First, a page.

Nigel de Jong is not a dirty man - he takes showers twice a day. He uses moisturiser. He doesn’t like body odours. Deodorant is a “big plus”. But he does do the dirty work for AC Milan, where the 29-year-old midfielder has plied his trade since summer 2012. He's done it his entire career.
Sure there's the goatee, the stocky, 5ft 8in figure, the kung-fu kick to the chest of Xabi Alonso in the 2010 World Cup final. De Jong can look menacing, and he's earned 100 yellow cards in his career. The reputation precedes him. They call him The Tractor, Lawnmower, Pitbull, and even King Kong. He commits hard tackles without remorse. With Manchester City, the Dutchman lunged into Newcastle’s Hatem Ben Arfa and broke his opponent's leg.
But sitting down with the player, a different picture develops. He says he enjoys his private life on Lake Como with his wife and kids: “It’s a perfect place where we can settle in.” The villain for many years likes to be “peaceful”. He takes his family to a small town in Switzerland for the holidays. He dresses for this interview in a casual brown jacket. “I like to look good but it’s not like I’m always in the mirror,” he says. “I’m not like Ronaldo who is always doing his hair. I don’t have any, so that’s a little bit difficult.”
When De Jong talks, he is thoughtful; he uses his hands. “Everybody wants to be an attacker and score goals, but I always preferred to make a tackle or get the ball from some opponent.” Here he grasps the air, as if taking something from it. “As a striker you can’t recover as many balls.” For him, the thrill comes from the chase.
Since he was a student at Ajax, learning the philosophy of attractive Dutch football from the famous academy, De Jong wanted to play in front of the defence. It was there that they taught him to pass precisely. Born from Johan Cruyff, the Dutch had to play to entertain, and that meant playing with the ball. They couldn’t lose it.
The lessons stuck, and rarely does De Jong give up the ball. This season with Milan he has completed 92% of his passes – the 10th-best figure of players in Europe – and he averages around 70 passes per game. It's not quite the level of Xavi, but the little things go unnoticed. He can play the short pass or the long ball. Just last month he booted the ball from his own half into the box and the path of Kaka for a goal at San Siro.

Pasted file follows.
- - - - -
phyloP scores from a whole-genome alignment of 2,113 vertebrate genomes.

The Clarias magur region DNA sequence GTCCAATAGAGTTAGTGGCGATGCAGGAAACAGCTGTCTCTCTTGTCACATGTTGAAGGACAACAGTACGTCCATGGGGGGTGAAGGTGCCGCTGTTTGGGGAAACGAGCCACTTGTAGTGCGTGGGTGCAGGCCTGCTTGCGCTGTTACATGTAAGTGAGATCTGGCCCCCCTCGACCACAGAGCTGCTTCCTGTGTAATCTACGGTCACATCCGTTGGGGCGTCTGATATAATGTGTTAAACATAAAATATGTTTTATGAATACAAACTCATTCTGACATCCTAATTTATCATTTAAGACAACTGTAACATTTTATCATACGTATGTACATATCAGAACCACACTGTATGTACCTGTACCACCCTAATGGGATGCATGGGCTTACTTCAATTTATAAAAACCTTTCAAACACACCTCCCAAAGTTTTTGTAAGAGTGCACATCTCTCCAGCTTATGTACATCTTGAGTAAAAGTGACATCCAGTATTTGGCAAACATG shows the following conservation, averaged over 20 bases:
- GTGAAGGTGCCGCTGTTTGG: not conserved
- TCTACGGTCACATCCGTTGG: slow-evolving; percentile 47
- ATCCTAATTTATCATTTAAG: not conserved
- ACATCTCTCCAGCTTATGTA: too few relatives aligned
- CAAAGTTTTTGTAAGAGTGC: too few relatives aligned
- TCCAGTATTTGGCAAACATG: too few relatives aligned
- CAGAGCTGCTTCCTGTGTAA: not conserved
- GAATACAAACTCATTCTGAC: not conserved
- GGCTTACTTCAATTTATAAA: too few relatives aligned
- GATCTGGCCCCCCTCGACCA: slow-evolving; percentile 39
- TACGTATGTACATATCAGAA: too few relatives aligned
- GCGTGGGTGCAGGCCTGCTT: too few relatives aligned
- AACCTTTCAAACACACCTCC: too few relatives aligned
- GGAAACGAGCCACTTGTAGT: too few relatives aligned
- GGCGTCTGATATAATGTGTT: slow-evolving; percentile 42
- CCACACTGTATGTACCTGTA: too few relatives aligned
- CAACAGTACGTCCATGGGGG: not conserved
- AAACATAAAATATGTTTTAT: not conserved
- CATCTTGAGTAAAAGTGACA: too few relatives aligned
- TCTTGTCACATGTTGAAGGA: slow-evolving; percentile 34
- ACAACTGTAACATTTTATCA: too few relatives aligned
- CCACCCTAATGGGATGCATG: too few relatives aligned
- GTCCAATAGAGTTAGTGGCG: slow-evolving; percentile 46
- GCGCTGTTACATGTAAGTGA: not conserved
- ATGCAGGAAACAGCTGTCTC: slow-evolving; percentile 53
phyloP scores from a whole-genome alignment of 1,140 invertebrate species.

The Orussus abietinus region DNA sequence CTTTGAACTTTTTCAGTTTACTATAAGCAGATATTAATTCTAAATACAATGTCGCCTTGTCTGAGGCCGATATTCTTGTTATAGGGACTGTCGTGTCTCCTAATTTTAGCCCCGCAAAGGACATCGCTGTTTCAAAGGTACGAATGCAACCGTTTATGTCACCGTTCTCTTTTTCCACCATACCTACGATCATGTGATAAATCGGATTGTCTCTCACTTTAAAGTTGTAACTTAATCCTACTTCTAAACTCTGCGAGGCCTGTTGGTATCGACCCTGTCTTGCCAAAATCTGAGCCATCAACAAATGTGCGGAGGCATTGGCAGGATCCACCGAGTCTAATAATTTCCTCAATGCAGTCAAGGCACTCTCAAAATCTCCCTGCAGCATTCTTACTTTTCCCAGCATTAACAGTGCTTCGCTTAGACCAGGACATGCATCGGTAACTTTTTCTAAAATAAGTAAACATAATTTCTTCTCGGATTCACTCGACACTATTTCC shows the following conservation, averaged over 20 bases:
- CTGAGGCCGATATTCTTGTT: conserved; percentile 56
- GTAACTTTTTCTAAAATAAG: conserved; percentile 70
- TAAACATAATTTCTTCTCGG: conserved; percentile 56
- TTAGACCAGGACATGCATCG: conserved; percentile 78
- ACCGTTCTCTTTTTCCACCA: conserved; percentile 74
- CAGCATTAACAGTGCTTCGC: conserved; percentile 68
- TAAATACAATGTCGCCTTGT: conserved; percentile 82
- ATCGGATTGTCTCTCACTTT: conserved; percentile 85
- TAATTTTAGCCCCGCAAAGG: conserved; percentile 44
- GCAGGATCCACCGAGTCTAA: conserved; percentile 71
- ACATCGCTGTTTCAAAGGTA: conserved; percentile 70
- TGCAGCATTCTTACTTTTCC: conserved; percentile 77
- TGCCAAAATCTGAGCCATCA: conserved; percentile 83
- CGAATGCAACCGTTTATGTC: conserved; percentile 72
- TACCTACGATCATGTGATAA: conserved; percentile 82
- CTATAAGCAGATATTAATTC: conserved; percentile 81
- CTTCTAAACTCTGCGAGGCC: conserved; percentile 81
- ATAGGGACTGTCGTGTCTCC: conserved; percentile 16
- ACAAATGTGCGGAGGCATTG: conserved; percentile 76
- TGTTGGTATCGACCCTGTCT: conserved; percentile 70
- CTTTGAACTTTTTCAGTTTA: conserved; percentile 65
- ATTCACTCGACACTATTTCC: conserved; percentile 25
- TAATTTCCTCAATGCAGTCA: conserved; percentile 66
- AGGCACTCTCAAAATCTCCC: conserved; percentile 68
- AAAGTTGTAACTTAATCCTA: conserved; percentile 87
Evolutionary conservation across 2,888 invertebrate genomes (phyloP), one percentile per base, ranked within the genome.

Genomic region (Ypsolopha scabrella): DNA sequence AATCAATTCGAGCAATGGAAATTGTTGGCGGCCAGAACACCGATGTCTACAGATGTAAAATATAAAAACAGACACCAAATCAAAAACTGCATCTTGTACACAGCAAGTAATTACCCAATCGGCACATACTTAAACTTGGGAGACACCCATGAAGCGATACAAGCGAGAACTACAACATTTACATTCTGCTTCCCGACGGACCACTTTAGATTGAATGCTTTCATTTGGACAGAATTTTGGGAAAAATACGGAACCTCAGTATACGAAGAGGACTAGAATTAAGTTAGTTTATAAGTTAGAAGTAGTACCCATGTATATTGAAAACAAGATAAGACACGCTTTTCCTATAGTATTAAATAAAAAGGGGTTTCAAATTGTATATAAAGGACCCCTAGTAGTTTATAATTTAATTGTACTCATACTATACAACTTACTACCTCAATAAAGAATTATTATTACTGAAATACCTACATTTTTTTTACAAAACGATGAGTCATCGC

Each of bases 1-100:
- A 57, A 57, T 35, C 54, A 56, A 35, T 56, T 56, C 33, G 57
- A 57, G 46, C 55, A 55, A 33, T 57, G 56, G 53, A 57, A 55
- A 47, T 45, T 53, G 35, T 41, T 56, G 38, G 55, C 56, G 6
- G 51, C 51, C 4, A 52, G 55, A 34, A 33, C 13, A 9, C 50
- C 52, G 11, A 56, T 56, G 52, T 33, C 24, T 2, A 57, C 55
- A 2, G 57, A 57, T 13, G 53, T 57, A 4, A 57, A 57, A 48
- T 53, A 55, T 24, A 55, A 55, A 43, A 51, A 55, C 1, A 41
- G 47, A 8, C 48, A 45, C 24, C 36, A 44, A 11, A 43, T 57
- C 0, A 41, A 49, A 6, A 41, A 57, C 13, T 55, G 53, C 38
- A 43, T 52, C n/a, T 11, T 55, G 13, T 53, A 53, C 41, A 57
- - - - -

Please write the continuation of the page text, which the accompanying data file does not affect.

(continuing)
He knows he is not the playmaker - assists aren’t his thing. “I have to protect my back four, but I also have to be a big part for the attacking players, to give them the ball so they can make connections,” he says. “It’s a bit of both ways.” That’s where De Jong thrives, being at the heart of everything as the main line between defence and attack: “Sometimes you have to stay behind the ball and just wait for the right moment.”
For Milan, who have made one of their worst starts to a season in decades, he is a lifeline. So often do the Italian giants look like a mess, scrambled eggs in a pan without shape or form, but De Jong never looks rushed. He believes he is playing well, maybe better than ever before, even if Milan are not. But ultimately winning is what he wants, the “prizes”, he calls them.
Aside from being the only Serie A club left in the Champions League, the Rossoneri have little else to celebrate. Some think they are the worst team in the club's history as they prepare to face Internazionale in the Milan derby on Sunday, and Atletico Madrid in February. “Good,” says De Jong, without flinching. “I like to go in as the underdog. You have to defend the club’s name. It’s AC Milan.”
They may not play like seven-time European champions, but they are. De Jong has an acute sense of history. Having played in Holland, Germany, England and Italy over the past 12 years, he has taken notes from each country. In England, it’s physical. Back in Amsterdam, it’s the home of one-touch passing, attacking and playing the right way. In Italy, it’s about emotion and passion in the stands and structure on the field.
De Jong was also a student of one Frank Rijkaard, who won back-to-back European Cups with Milan in the late 1980s and early 1990s.
“He was just a powerhouse,” says the Amsterdam-born enforcer. “Everybody always talked about [Ruud] Gullit and [three-time Ballon d’Or winner Marco] van Basten, but they needed Rijkaard behind them to provide their goals. I liked to see players who made the difference for those types of players; the No. 9s, the No.10s. They cannot do it alone, they always need an anchorman behind them to accelerate. And that’s why I love Rijkaard.”
Rijkaard isn’t the typical Dutchman; he wasn't one for free expression on the field. He wanted players to take their position and all of the responsibilities that came with it. Rijkaard did what De Jong sets out to do: be patient, appreciate the importance of defending and time the tackle right. “After your career you go to matches and you see so many unnecessary goals,” Rijkaard told The Guardian in 2000. “Because a person is just looking where the ball is and not his opponent. Well, a ball alone has never scored a goal.”
Get the best features, fun and footballing frolics straight to your inbox every week.
Thank you for signing up to Four Four Two. You will receive a verification email shortly.
There was a problem. Please refresh the page and try again.